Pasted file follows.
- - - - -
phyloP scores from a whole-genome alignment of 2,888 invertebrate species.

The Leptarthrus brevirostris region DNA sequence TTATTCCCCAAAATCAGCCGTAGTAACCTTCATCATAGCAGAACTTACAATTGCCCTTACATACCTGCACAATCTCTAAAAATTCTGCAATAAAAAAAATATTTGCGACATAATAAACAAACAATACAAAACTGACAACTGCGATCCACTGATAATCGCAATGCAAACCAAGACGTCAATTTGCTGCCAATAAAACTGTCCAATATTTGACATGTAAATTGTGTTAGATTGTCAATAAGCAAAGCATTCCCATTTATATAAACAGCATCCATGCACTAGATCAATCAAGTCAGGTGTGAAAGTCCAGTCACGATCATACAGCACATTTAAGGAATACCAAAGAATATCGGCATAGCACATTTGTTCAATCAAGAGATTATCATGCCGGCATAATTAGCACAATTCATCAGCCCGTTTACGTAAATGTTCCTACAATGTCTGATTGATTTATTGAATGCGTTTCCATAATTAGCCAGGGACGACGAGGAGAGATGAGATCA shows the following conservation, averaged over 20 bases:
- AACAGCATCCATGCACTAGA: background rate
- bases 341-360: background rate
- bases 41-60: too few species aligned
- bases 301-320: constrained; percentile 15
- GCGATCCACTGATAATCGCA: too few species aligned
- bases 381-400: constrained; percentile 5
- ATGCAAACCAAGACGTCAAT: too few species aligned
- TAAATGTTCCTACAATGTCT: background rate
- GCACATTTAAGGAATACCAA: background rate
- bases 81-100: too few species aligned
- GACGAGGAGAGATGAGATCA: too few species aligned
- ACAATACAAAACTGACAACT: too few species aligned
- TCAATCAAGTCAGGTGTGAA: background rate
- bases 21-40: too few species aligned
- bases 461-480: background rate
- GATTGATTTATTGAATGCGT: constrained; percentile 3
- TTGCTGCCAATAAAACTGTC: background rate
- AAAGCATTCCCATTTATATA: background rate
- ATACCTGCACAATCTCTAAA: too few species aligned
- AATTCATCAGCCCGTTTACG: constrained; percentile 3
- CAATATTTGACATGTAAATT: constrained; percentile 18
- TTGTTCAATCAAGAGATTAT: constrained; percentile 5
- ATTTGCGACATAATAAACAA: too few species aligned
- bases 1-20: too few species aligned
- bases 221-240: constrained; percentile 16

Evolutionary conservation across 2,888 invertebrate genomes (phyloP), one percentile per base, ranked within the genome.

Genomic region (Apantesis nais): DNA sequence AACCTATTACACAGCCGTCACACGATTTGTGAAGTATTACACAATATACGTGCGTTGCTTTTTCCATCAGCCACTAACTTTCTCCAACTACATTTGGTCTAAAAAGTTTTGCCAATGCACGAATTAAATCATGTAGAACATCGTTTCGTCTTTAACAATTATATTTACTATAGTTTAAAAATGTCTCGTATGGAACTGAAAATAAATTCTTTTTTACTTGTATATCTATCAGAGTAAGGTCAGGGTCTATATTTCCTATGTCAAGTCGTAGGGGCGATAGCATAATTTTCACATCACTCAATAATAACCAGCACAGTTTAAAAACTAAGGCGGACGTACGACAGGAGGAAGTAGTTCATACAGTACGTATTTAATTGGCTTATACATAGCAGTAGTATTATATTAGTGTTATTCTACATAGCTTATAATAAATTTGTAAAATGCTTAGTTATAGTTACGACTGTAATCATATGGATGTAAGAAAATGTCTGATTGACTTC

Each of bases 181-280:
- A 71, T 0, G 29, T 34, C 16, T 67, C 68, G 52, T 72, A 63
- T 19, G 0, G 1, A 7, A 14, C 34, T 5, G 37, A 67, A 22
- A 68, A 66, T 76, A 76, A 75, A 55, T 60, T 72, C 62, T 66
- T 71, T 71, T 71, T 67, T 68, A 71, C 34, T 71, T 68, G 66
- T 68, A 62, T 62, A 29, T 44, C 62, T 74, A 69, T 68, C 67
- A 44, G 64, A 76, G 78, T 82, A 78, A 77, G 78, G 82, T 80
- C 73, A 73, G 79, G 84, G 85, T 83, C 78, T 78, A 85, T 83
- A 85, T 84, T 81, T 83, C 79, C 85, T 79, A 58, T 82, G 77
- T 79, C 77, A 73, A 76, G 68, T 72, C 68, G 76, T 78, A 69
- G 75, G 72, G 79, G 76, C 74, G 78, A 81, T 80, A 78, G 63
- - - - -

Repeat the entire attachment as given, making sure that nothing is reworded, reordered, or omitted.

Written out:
phyloP scores from a whole-genome alignment of 2,888 invertebrate species.

The Leptarthrus brevirostris region DNA sequence TTATTCCCCAAAATCAGCCGTAGTAACCTTCATCATAGCAGAACTTACAATTGCCCTTACATACCTGCACAATCTCTAAAAATTCTGCAATAAAAAAAATATTTGCGACATAATAAACAAACAATACAAAACTGACAACTGCGATCCACTGATAATCGCAATGCAAACCAAGACGTCAATTTGCTGCCAATAAAACTGTCCAATATTTGACATGTAAATTGTGTTAGATTGTCAATAAGCAAAGCATTCCCATTTATATAAACAGCATCCATGCACTAGATCAATCAAGTCAGGTGTGAAAGTCCAGTCACGATCATACAGCACATTTAAGGAATACCAAAGAATATCGGCATAGCACATTTGTTCAATCAAGAGATTATCATGCCGGCATAATTAGCACAATTCATCAGCCCGTTTACGTAAATGTTCCTACAATGTCTGATTGATTTATTGAATGCGTTTCCATAATTAGCCAGGGACGACGAGGAGAGATGAGATCA shows the following conservation, averaged over 20 bases:
- AACAGCATCCATGCACTAGA: background rate
- bases 341-360: background rate
- bases 41-60: too few species aligned
- bases 301-320: constrained; percentile 15
- GCGATCCACTGATAATCGCA: too few species aligned
- bases 381-400: constrained; percentile 5
- ATGCAAACCAAGACGTCAAT: too few species aligned
- TAAATGTTCCTACAATGTCT: background rate
- GCACATTTAAGGAATACCAA: background rate
- bases 81-100: too few species aligned
- GACGAGGAGAGATGAGATCA: too few species aligned
- ACAATACAAAACTGACAACT: too few species aligned
- TCAATCAAGTCAGGTGTGAA: background rate
- bases 21-40: too few species aligned
- bases 461-480: background rate
- GATTGATTTATTGAATGCGT: constrained; percentile 3
- TTGCTGCCAATAAAACTGTC: background rate
- AAAGCATTCCCATTTATATA: background rate
- ATACCTGCACAATCTCTAAA: too few species aligned
- AATTCATCAGCCCGTTTACG: constrained; percentile 3
- CAATATTTGACATGTAAATT: constrained; percentile 18
- TTGTTCAATCAAGAGATTAT: constrained; percentile 5
- ATTTGCGACATAATAAACAA: too few species aligned
- bases 1-20: too few species aligned
- bases 221-240: constrained; percentile 16

Evolutionary conservation across 2,888 invertebrate genomes (phyloP), one percentile per base, ranked within the genome.

Genomic region (Apantesis nais): DNA sequence AACCTATTACACAGCCGTCACACGATTTGTGAAGTATTACACAATATACGTGCGTTGCTTTTTCCATCAGCCACTAACTTTCTCCAACTACATTTGGTCTAAAAAGTTTTGCCAATGCACGAATTAAATCATGTAGAACATCGTTTCGTCTTTAACAATTATATTTACTATAGTTTAAAAATGTCTCGTATGGAACTGAAAATAAATTCTTTTTTACTTGTATATCTATCAGAGTAAGGTCAGGGTCTATATTTCCTATGTCAAGTCGTAGGGGCGATAGCATAATTTTCACATCACTCAATAATAACCAGCACAGTTTAAAAACTAAGGCGGACGTACGACAGGAGGAAGTAGTTCATACAGTACGTATTTAATTGGCTTATACATAGCAGTAGTATTATATTAGTGTTATTCTACATAGCTTATAATAAATTTGTAAAATGCTTAGTTATAGTTACGACTGTAATCATATGGATGTAAGAAAATGTCTGATTGACTTC

Each of bases 181-280:
- A 71, T 0, G 29, T 34, C 16, T 67, C 68, G 52, T 72, A 63
- T 19, G 0, G 1, A 7, A 14, C 34, T 5, G 37, A 67, A 22
- A 68, A 66, T 76, A 76, A 75, A 55, T 60, T 72, C 62, T 66
- T 71, T 71, T 71, T 67, T 68, A 71, C 34, T 71, T 68, G 66
- T 68, A 62, T 62, A 29, T 44, C 62, T 74, A 69, T 68, C 67
- A 44, G 64, A 76, G 78, T 82, A 78, A 77, G 78, G 82, T 80
- C 73, A 73, G 79, G 84, G 85, T 83, C 78, T 78, A 85, T 83
- A 85, T 84, T 81, T 83, C 79, C 85, T 79, A 58, T 82, G 77
- T 79, C 77, A 73, A 76, G 68, T 72, C 68, G 76, T 78, A 69
- G 75, G 72, G 79, G 76, C 74, G 78, A 81, T 80, A 78, G 63